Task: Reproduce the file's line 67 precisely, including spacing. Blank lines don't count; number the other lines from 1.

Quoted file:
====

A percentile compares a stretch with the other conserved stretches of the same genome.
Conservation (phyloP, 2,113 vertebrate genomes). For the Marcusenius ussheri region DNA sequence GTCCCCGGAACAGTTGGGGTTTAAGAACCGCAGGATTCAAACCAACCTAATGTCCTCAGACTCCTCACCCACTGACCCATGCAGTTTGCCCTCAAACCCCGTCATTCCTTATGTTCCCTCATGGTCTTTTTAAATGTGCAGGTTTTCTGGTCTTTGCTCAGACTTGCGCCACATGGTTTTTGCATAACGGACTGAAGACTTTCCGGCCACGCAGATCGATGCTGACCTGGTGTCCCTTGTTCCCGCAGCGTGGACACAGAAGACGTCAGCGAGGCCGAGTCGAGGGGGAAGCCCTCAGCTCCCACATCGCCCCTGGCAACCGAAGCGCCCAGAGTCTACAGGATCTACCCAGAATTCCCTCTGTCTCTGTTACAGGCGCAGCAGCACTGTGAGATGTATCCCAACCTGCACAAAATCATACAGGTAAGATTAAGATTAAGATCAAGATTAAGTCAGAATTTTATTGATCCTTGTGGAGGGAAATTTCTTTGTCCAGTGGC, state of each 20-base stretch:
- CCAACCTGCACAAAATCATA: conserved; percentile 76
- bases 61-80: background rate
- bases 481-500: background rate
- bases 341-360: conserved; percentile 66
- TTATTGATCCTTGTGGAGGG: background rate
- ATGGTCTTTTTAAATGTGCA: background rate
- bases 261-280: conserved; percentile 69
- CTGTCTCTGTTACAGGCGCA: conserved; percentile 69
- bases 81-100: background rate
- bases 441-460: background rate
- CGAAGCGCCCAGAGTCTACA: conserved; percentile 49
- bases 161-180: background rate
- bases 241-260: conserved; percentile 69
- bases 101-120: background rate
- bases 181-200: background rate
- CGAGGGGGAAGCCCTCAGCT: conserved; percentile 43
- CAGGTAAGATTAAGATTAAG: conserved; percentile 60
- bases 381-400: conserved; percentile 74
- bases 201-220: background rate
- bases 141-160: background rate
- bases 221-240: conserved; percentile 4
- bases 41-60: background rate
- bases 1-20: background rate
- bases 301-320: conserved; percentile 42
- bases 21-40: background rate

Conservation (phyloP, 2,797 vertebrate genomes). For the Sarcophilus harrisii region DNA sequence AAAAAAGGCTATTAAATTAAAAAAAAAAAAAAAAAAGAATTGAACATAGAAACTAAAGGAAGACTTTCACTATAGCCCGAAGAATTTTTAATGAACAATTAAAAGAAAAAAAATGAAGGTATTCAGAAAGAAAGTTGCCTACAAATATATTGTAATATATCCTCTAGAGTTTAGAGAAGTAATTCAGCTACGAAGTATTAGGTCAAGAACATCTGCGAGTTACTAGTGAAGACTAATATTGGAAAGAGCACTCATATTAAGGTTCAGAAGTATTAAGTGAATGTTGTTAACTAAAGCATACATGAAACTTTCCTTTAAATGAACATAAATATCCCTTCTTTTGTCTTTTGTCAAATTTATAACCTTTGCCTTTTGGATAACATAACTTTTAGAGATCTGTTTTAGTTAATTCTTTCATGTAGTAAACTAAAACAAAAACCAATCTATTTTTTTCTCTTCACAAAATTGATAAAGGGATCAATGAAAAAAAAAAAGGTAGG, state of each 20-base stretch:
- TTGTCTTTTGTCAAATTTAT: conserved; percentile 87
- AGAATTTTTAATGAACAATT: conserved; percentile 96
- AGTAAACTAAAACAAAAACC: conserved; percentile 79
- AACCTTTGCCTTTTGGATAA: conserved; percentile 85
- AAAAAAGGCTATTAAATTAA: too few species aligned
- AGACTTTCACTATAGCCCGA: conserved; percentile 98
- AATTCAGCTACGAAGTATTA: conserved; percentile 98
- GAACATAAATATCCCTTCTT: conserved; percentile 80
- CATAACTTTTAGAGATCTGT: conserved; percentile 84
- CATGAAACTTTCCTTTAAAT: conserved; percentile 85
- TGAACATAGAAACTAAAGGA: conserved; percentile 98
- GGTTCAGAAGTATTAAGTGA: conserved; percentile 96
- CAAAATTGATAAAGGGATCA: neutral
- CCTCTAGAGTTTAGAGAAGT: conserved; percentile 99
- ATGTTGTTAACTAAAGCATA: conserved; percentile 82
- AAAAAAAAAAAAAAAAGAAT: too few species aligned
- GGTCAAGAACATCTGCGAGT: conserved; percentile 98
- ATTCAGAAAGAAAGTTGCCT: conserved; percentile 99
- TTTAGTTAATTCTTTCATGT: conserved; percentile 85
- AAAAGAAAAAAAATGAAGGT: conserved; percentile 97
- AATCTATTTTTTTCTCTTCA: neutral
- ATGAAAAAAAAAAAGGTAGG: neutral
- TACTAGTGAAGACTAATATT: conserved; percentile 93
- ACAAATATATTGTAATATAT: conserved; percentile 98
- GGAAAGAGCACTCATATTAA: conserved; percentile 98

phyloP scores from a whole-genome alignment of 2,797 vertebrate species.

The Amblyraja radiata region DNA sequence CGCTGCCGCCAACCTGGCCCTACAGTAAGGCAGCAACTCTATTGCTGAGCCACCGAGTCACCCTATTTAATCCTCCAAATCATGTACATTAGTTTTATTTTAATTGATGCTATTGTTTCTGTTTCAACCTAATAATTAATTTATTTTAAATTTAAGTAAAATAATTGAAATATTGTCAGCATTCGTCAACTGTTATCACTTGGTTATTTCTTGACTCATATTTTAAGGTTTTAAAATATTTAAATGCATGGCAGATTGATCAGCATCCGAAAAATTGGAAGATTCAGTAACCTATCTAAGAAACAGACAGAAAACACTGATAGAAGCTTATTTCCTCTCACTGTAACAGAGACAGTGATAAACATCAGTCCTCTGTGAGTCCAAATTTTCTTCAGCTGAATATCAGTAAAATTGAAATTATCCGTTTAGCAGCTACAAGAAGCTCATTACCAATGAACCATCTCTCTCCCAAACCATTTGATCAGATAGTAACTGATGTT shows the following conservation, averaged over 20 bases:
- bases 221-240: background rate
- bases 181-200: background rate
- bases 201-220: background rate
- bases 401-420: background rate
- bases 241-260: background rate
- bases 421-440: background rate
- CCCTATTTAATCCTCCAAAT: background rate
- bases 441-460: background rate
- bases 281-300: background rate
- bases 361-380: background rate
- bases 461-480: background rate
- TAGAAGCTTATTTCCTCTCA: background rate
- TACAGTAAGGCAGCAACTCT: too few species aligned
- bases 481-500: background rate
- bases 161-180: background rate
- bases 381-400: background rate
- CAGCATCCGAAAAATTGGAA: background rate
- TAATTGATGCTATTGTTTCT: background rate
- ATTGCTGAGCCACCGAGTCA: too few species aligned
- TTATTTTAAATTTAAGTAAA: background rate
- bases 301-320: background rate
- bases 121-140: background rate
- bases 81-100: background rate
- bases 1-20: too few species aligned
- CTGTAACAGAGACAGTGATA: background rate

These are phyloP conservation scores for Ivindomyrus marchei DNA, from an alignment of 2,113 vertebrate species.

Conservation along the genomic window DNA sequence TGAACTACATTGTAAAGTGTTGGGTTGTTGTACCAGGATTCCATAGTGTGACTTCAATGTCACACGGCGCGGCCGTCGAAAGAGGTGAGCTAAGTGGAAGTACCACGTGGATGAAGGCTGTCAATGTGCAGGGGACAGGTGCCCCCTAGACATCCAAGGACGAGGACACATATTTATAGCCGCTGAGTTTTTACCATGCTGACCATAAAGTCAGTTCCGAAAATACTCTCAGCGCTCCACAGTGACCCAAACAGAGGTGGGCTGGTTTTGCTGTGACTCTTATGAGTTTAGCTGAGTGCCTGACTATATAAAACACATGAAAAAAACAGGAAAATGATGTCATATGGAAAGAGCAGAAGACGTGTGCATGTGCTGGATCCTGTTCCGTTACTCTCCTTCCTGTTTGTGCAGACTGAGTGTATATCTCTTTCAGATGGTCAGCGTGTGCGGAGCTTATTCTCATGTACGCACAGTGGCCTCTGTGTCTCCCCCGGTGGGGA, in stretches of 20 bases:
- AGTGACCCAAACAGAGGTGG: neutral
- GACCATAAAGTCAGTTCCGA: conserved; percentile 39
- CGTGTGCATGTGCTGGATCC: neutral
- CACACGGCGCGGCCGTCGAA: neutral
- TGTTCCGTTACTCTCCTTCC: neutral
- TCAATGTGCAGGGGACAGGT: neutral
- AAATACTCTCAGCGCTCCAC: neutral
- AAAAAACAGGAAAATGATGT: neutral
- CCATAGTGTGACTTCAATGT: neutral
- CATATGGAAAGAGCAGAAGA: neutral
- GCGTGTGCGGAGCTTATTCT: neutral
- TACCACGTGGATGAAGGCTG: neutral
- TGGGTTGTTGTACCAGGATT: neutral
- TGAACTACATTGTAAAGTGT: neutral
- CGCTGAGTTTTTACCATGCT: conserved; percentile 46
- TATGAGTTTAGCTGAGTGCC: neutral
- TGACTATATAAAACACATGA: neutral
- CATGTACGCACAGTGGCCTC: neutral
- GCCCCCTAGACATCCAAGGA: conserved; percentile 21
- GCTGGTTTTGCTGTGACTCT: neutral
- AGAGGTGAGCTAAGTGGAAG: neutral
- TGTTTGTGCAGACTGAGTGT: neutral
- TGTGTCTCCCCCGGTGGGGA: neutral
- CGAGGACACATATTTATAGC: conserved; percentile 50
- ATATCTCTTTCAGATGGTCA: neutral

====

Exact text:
- TAGAAGCTTATTTCCTCTCA: background rate